The US government should heed the wisdom of Solemn:
“When the sentence for a crime is not quickly carried out, the hearts of the people are filled with schemes to do wrong.”
Ecclesiastes 8 v 11
This is why the death penalty doesn’t work as a deterrent in the United States. Swiftness of execution has to also be established.
How can you say what you’re saying? We live in a civilised society!
No, we live in a society full of unrepentant sinners with no desire to see any of God’s laws carried out in this life. That is why so many people are against the death penalty: sheer bloody minded rebellion against God’s law.
And the last time I checked our so called ‘civilised’ society is in the habit of letting murderers free after 8 years and then acting surprised as they re-offend.
The Death Penalty is so cruel!
No, murder is cruel. The Death Penalty is justice.
I’m having problems here…
If you can find fault in my Biblical argument by all means disagree. If not then you have to submit to God’s word. It might not be nice or happy but it is in the Bible. Remember commands to the individual Christian do not apply to the government and the course of law and order. Also remember how terrible murder is, how holy God is and how unrepentant man is. Then you might see that the death penalty is justified.
But…but…why do so many people disagree with this
As I have said before because mankind is living in rebellion against God and all God stands for. The world hates the death penalty because the world hates God. But as Christians we are called to submit to the will of God and recognise that the only Biblical punishment for murder is death. And we need to thank God that he has delegated his justice to the governments of today and pray that they would keep his law rather than break it.
The Bible is of one accord. Murder needs to be punished by death. Therefore we should support any government who carries out God’s command and is a terror to evil doers. We must always realise that the government should institute the death penalty as God’s chosen punishment for sin. We should submit to the Bible’s overwhelming agreement on this issue. And above all focus on the pain and damage murder causes to the victims not to the criminals.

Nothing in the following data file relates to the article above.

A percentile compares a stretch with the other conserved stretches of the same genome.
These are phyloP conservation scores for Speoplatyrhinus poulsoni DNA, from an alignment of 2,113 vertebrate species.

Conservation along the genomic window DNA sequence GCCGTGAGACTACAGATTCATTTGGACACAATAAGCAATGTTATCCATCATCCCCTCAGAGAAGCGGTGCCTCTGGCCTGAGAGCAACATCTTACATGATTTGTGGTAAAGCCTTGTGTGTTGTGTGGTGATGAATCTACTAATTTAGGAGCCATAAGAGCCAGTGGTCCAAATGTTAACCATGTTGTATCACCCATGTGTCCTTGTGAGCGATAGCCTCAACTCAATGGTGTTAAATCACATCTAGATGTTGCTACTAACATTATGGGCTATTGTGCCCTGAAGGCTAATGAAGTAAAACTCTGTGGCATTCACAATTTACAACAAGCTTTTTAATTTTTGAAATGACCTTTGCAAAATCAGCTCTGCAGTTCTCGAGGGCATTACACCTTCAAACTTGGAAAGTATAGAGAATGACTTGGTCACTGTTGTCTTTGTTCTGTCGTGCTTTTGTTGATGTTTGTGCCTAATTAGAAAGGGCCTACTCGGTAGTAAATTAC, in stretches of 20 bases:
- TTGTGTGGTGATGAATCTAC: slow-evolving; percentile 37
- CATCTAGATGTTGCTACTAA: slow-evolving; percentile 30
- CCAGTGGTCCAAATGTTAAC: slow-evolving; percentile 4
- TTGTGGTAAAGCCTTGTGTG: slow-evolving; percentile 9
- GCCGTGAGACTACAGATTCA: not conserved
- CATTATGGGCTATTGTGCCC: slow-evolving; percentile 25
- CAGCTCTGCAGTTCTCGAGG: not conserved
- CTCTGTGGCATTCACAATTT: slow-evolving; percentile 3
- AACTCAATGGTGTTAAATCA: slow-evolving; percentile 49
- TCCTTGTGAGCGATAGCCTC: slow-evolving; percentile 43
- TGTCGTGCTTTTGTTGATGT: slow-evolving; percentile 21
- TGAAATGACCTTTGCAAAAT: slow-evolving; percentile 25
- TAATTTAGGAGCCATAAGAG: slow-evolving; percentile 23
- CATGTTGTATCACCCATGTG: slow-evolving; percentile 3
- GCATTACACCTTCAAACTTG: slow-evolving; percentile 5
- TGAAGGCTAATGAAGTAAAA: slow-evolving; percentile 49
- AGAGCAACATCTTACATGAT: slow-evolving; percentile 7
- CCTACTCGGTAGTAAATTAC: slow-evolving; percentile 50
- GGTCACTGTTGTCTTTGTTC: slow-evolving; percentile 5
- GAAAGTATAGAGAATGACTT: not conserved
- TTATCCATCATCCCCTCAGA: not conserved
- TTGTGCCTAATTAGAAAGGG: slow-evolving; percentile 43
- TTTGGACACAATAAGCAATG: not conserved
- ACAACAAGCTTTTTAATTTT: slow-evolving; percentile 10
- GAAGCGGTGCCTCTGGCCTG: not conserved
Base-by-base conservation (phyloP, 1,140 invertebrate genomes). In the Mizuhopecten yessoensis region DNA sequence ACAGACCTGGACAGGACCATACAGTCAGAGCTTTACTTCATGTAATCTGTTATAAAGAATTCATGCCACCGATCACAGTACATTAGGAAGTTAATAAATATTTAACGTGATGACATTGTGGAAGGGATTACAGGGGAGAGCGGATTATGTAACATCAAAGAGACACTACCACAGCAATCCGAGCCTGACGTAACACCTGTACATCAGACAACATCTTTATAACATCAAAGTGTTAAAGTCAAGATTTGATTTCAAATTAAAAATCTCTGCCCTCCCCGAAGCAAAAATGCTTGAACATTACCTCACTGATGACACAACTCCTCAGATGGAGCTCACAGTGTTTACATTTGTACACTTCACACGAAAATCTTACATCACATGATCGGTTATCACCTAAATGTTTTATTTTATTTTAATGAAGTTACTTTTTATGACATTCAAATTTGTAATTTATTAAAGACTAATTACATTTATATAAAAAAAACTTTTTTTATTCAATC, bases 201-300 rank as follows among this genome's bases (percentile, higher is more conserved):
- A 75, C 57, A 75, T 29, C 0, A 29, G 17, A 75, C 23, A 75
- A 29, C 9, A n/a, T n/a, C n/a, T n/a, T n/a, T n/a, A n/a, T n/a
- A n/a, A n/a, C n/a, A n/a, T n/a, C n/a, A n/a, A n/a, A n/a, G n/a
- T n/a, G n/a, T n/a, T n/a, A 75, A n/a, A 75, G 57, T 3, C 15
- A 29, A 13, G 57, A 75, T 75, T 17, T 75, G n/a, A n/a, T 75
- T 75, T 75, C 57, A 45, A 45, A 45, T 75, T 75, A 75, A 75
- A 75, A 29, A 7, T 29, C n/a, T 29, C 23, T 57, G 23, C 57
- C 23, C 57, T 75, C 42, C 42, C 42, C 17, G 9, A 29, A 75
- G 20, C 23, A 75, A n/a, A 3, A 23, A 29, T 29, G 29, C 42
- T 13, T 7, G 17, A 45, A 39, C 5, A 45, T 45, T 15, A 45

There is always a choice. If the Death Penalty is implemented then everyone has the choice: murder and risk death yourself. If someone chooses to make that choice then the consequences of their actions are on their own heads.
Very useful, better than this blog post:
Any points I haven't covered whack an email off to me.
I think it is fair to say that at some point during every person’s life the question gets asked “where is God when things go wrong?” The recent earthquake in Haiti is a mere speck in the history of human suffering. Natural disasters, wars, famine, plagues, accidents, torture, murder, terrorist attacks, death, pain, evil… The list goes on and on and on. And when facing such a terrible account of all that is wrong with the world and all that has been wrong and all that will be wrong it is so very tempting to throw your hands in the air and say “If God exists this would never have happened therefore God doesn’t exist”
I will attempt to explain how the existence of a majestic, loving and Holy God can fit in with the evil of the world today. To truly understand where God is when things go wrong we must first answer the question: why do things go wrong anyway?
The answer is simple: sin. Back in the beginning God created the entire universe and mankind and said that it was ‘very good’. God created a perfect universe and put on Earth a man called Adam and then a woman called Eve. These were the first two humans and they were made in the image of God. And for a period of time they lived in perfect harmony with God but they had been given one rule that they were told to obey. And Satan came and tempted the Eve and through Eve, Adam and they broke this rule in direct disobedience to God, rebelling against His authority. Because of this ‘Sin entered the world”. I think it’s worth quoting part of what the curse of Sin was:
“By the sweat of your brow, you will eat your food until you return to the ground, since from it you were taken; for dust you are and to dust you will return.”
The full consequences of sin was that man’s relationship was God was broken, man lost his innocence, his personality and body became imperfect, the rest of creation was cursed and death entered the world.